Bins, Bernoulli, and Buxton

The thunderstorm that almost killed me last night—I’d started on a run down the gravel drive and lightning struck somewhere near, the crack of thunder telling me I was being stupid for being out—had given way to evening, the morning dawned cool (I know because I was out there with Tilly) and I figured I could work in the basement before the heat and humidity returned.

I drank my coffee and enjoyed scrambled eggs (laid by our hens, cooked by Erin), then descended into the basement to rearrange the stacks of plastic bins and other items we’re storing down there.

My life is in those bins: a bin for report cards and reading certificates during elementary school, a bin for high school yearbooks and creative writing, another for college term papers and a couple of bins for the magazines and newspapers I edited early in my career, and at least four for the journals and letters and mementoes of our time in the Peace Corps.

As I rearranged the bins, I looked inside in search of something I’d once written about the experience in Vanuatu, and along the way I pulled out these items:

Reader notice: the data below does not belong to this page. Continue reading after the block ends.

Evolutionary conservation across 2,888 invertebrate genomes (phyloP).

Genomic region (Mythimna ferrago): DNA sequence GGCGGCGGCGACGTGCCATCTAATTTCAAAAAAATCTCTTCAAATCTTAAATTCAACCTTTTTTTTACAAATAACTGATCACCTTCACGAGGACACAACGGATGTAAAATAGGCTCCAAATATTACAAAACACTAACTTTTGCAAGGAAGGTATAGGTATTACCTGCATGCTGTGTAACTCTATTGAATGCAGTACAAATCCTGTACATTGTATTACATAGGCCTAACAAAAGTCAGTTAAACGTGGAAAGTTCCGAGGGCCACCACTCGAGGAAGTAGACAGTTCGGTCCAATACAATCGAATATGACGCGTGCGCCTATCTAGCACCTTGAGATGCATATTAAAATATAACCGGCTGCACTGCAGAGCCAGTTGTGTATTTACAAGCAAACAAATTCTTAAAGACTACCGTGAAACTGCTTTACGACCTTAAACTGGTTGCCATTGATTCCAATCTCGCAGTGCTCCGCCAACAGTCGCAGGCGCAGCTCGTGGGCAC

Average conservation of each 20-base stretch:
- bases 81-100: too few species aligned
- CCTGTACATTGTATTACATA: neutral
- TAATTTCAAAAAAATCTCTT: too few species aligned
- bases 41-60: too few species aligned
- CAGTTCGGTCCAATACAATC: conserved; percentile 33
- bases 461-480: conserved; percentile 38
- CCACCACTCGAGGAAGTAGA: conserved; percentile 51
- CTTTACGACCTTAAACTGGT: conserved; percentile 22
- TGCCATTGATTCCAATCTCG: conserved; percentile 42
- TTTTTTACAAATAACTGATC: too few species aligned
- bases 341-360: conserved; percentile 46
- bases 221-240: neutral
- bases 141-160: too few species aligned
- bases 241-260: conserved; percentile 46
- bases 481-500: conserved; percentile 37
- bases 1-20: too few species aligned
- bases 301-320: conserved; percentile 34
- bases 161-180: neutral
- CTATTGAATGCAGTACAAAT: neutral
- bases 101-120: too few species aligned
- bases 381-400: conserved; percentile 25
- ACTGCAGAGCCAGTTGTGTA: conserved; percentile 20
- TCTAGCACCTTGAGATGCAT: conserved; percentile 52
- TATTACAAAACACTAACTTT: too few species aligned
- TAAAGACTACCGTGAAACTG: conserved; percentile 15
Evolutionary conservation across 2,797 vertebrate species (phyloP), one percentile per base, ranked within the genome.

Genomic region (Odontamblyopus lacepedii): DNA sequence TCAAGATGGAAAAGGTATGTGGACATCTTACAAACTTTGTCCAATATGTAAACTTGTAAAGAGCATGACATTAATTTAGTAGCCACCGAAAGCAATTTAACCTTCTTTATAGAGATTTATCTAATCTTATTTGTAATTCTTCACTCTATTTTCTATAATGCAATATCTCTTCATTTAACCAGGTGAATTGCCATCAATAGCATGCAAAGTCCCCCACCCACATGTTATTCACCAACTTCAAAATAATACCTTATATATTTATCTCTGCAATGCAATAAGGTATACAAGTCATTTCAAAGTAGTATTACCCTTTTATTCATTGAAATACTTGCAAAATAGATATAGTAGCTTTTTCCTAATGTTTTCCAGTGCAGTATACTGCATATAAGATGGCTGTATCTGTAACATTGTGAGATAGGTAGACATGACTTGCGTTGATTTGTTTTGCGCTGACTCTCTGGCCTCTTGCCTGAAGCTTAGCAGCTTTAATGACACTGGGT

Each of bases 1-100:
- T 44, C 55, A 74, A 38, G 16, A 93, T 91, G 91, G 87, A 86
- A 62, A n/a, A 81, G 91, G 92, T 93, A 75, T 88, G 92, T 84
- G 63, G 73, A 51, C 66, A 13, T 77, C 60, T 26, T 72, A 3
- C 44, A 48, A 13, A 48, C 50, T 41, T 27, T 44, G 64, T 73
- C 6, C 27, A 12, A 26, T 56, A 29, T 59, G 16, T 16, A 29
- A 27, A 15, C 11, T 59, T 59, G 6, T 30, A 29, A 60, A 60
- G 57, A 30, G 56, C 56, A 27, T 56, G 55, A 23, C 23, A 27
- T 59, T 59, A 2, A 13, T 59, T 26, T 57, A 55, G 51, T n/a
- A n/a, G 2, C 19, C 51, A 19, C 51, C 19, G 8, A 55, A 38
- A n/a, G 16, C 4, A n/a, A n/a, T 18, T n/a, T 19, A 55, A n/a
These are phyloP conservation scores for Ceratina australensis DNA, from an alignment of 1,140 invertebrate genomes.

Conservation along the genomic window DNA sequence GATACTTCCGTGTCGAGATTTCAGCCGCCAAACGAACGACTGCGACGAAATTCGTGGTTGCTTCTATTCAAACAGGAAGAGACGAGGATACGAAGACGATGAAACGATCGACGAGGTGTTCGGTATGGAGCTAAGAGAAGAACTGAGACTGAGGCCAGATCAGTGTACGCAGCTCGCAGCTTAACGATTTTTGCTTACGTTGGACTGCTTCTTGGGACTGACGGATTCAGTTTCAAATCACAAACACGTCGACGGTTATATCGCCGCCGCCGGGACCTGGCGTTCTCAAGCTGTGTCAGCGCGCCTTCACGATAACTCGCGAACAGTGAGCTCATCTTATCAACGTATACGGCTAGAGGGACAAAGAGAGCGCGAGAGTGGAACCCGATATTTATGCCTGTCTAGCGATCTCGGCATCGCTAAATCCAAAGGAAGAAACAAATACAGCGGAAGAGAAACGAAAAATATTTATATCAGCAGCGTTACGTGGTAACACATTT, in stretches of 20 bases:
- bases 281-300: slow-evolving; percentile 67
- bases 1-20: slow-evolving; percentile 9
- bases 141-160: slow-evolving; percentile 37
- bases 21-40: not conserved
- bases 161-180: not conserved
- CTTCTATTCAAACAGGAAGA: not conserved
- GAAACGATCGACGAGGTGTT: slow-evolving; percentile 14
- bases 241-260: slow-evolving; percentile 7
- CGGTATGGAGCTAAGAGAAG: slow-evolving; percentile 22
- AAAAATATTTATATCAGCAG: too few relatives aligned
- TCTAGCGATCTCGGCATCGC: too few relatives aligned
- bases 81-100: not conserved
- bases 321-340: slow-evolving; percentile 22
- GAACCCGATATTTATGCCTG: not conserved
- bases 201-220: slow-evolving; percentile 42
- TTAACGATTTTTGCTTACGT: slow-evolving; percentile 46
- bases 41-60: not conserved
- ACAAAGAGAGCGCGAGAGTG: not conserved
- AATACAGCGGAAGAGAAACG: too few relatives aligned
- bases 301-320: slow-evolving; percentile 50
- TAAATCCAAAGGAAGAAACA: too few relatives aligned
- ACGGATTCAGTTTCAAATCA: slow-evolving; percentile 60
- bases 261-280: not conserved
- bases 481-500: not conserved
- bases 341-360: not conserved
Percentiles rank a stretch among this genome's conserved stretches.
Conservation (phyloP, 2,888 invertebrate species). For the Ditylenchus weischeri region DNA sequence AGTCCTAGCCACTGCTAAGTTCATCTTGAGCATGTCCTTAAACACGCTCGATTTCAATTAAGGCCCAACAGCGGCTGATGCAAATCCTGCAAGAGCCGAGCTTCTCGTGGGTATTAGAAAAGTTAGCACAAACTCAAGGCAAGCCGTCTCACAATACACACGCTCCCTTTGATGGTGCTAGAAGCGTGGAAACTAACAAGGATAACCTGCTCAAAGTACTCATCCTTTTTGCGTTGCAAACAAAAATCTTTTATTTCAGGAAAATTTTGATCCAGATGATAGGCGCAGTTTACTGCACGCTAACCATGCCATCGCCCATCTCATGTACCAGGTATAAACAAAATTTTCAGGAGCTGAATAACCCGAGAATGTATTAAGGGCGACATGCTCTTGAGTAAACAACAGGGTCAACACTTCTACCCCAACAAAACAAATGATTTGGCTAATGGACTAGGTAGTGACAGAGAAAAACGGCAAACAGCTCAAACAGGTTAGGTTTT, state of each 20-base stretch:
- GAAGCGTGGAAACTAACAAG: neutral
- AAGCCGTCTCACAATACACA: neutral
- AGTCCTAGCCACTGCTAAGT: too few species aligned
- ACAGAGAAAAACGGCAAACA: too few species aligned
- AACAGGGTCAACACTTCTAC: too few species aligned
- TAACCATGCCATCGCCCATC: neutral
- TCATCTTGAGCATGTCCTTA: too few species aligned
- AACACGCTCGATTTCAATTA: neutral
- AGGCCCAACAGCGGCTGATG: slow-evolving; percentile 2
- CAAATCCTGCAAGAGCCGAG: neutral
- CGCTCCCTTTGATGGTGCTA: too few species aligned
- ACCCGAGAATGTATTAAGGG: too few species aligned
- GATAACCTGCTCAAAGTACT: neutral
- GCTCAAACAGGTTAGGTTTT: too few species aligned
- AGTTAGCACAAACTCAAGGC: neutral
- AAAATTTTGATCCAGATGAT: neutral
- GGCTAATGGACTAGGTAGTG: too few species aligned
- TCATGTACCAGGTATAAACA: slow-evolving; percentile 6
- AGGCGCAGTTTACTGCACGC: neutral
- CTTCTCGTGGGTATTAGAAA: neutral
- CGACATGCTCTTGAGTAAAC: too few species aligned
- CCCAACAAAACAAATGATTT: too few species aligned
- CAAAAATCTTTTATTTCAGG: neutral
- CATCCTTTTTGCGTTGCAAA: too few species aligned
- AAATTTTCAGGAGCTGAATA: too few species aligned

• A flyer for the Bernoulli Brothers juggling group I was in with my friends Chris and Peter.
  • My college report about the history of barbed wire, invented in DeKalb, Illinois, where I once lived; the deed for the land we bought last month referenced an old barb-wire fence along the southern border, and when we walk the land we see the wire embedded in tree trunks or covered by a century of fallen leaves and branches.
  • An index card with a note from Grandpa Sisco, sent to us in Vanuatu; taped to the card were two two-dollar bills—the gathering of men signing the Declaration of Independence glaring in its whiteness; the note with a suggestion from Grandpa to “have a cup of coffee and a roll when you’re in town” (Erin and I usually went to the Rossi for a pot of Earl Grey tea and croissant with scrambled eggs).
  • More chronicles from Frank the Beachcomber about my grandparents’ trips to the Outer Banks, these recounting the fishing in Buxton, Ocracoke, and under the bridge of the Oregon Inlet.
  • Postcards for The Long Table, a project that we hope to restart with tables made from the blackjack oak.

There are more bins and boxes to arrange down there, and more of the past to remember. The basement was getting hotter, so I finished up, put my running shoes on, confirmed there were no storms in the area, and went for a jog.



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